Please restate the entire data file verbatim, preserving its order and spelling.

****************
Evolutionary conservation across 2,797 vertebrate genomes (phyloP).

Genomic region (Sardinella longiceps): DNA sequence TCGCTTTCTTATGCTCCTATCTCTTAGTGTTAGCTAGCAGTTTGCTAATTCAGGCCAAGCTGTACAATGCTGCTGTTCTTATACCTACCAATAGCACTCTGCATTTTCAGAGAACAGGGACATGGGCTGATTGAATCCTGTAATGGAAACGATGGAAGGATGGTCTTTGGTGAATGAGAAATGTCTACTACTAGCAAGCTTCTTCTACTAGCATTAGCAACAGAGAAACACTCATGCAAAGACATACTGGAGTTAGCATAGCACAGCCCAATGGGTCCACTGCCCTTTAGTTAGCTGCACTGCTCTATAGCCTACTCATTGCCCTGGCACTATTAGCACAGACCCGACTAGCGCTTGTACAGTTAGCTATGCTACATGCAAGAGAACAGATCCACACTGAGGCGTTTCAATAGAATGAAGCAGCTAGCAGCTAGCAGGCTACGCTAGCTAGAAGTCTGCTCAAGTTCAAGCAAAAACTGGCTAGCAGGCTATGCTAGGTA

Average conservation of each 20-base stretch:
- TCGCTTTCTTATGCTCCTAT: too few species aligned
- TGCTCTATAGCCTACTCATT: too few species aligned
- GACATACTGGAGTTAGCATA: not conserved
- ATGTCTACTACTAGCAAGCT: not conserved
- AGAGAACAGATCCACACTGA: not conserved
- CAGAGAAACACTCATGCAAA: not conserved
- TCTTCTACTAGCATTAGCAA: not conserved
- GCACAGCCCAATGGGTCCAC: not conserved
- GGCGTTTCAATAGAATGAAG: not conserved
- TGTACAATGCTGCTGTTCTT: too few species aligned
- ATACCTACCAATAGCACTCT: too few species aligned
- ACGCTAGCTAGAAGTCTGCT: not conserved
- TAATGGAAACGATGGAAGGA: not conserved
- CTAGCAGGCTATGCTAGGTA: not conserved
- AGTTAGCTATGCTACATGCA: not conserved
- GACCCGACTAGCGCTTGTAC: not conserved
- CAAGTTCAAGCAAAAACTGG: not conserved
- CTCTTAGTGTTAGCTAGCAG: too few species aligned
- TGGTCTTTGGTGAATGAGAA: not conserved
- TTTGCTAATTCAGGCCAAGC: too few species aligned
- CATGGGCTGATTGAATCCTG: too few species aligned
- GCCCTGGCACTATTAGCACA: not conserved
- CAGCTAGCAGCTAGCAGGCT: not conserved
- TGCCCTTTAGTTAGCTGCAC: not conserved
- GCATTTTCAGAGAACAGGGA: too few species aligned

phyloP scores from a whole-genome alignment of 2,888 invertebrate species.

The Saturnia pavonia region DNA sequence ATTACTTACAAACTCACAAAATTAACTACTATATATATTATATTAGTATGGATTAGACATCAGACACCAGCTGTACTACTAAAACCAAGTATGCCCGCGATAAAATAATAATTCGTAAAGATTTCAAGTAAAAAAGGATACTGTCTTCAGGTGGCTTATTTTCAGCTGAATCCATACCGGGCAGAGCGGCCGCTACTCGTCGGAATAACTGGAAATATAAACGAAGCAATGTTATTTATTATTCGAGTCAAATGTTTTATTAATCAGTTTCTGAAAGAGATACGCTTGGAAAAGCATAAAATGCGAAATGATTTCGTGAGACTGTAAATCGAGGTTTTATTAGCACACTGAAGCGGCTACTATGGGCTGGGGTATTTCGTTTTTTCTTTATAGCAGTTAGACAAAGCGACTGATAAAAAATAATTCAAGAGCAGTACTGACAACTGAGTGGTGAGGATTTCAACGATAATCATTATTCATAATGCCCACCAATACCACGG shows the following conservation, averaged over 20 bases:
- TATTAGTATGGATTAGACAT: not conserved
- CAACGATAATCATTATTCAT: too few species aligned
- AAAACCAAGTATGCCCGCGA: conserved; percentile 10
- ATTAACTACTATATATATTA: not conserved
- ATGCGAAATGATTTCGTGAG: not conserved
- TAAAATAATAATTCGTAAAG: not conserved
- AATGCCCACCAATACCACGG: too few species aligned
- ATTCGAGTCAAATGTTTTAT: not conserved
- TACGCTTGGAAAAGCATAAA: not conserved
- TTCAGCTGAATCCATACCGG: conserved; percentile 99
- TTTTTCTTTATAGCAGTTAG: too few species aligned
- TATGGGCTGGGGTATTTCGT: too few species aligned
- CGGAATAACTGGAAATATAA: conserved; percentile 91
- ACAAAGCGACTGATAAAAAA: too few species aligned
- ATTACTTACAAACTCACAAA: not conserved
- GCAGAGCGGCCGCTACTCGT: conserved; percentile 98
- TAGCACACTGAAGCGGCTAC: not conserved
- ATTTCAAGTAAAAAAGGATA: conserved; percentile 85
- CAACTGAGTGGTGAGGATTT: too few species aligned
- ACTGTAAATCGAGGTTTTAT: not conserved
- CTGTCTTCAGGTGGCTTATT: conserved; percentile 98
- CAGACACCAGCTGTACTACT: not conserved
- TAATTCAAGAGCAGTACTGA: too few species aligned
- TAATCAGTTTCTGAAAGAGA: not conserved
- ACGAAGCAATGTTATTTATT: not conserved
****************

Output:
Evolutionary conservation across 2,797 vertebrate genomes (phyloP).

Genomic region (Sardinella longiceps): DNA sequence TCGCTTTCTTATGCTCCTATCTCTTAGTGTTAGCTAGCAGTTTGCTAATTCAGGCCAAGCTGTACAATGCTGCTGTTCTTATACCTACCAATAGCACTCTGCATTTTCAGAGAACAGGGACATGGGCTGATTGAATCCTGTAATGGAAACGATGGAAGGATGGTCTTTGGTGAATGAGAAATGTCTACTACTAGCAAGCTTCTTCTACTAGCATTAGCAACAGAGAAACACTCATGCAAAGACATACTGGAGTTAGCATAGCACAGCCCAATGGGTCCACTGCCCTTTAGTTAGCTGCACTGCTCTATAGCCTACTCATTGCCCTGGCACTATTAGCACAGACCCGACTAGCGCTTGTACAGTTAGCTATGCTACATGCAAGAGAACAGATCCACACTGAGGCGTTTCAATAGAATGAAGCAGCTAGCAGCTAGCAGGCTACGCTAGCTAGAAGTCTGCTCAAGTTCAAGCAAAAACTGGCTAGCAGGCTATGCTAGGTA

Average conservation of each 20-base stretch:
- TCGCTTTCTTATGCTCCTAT: too few species aligned
- TGCTCTATAGCCTACTCATT: too few species aligned
- GACATACTGGAGTTAGCATA: not conserved
- ATGTCTACTACTAGCAAGCT: not conserved
- AGAGAACAGATCCACACTGA: not conserved
- CAGAGAAACACTCATGCAAA: not conserved
- TCTTCTACTAGCATTAGCAA: not conserved
- GCACAGCCCAATGGGTCCAC: not conserved
- GGCGTTTCAATAGAATGAAG: not conserved
- TGTACAATGCTGCTGTTCTT: too few species aligned
- ATACCTACCAATAGCACTCT: too few species aligned
- ACGCTAGCTAGAAGTCTGCT: not conserved
- TAATGGAAACGATGGAAGGA: not conserved
- CTAGCAGGCTATGCTAGGTA: not conserved
- AGTTAGCTATGCTACATGCA: not conserved
- GACCCGACTAGCGCTTGTAC: not conserved
- CAAGTTCAAGCAAAAACTGG: not conserved
- CTCTTAGTGTTAGCTAGCAG: too few species aligned
- TGGTCTTTGGTGAATGAGAA: not conserved
- TTTGCTAATTCAGGCCAAGC: too few species aligned
- CATGGGCTGATTGAATCCTG: too few species aligned
- GCCCTGGCACTATTAGCACA: not conserved
- CAGCTAGCAGCTAGCAGGCT: not conserved
- TGCCCTTTAGTTAGCTGCAC: not conserved
- GCATTTTCAGAGAACAGGGA: too few species aligned

phyloP scores from a whole-genome alignment of 2,888 invertebrate species.

The Saturnia pavonia region DNA sequence ATTACTTACAAACTCACAAAATTAACTACTATATATATTATATTAGTATGGATTAGACATCAGACACCAGCTGTACTACTAAAACCAAGTATGCCCGCGATAAAATAATAATTCGTAAAGATTTCAAGTAAAAAAGGATACTGTCTTCAGGTGGCTTATTTTCAGCTGAATCCATACCGGGCAGAGCGGCCGCTACTCGTCGGAATAACTGGAAATATAAACGAAGCAATGTTATTTATTATTCGAGTCAAATGTTTTATTAATCAGTTTCTGAAAGAGATACGCTTGGAAAAGCATAAAATGCGAAATGATTTCGTGAGACTGTAAATCGAGGTTTTATTAGCACACTGAAGCGGCTACTATGGGCTGGGGTATTTCGTTTTTTCTTTATAGCAGTTAGACAAAGCGACTGATAAAAAATAATTCAAGAGCAGTACTGACAACTGAGTGGTGAGGATTTCAACGATAATCATTATTCATAATGCCCACCAATACCACGG shows the following conservation, averaged over 20 bases:
- TATTAGTATGGATTAGACAT: not conserved
- CAACGATAATCATTATTCAT: too few species aligned
- AAAACCAAGTATGCCCGCGA: conserved; percentile 10
- ATTAACTACTATATATATTA: not conserved
- ATGCGAAATGATTTCGTGAG: not conserved
- TAAAATAATAATTCGTAAAG: not conserved
- AATGCCCACCAATACCACGG: too few species aligned
- ATTCGAGTCAAATGTTTTAT: not conserved
- TACGCTTGGAAAAGCATAAA: not conserved
- TTCAGCTGAATCCATACCGG: conserved; percentile 99
- TTTTTCTTTATAGCAGTTAG: too few species aligned
- TATGGGCTGGGGTATTTCGT: too few species aligned
- CGGAATAACTGGAAATATAA: conserved; percentile 91
- ACAAAGCGACTGATAAAAAA: too few species aligned
- ATTACTTACAAACTCACAAA: not conserved
- GCAGAGCGGCCGCTACTCGT: conserved; percentile 98
- TAGCACACTGAAGCGGCTAC: not conserved
- ATTTCAAGTAAAAAAGGATA: conserved; percentile 85
- CAACTGAGTGGTGAGGATTT: too few species aligned
- ACTGTAAATCGAGGTTTTAT: not conserved
- CTGTCTTCAGGTGGCTTATT: conserved; percentile 98
- CAGACACCAGCTGTACTACT: not conserved
- TAATTCAAGAGCAGTACTGA: too few species aligned
- TAATCAGTTTCTGAAAGAGA: not conserved
- ACGAAGCAATGTTATTTATT: not conserved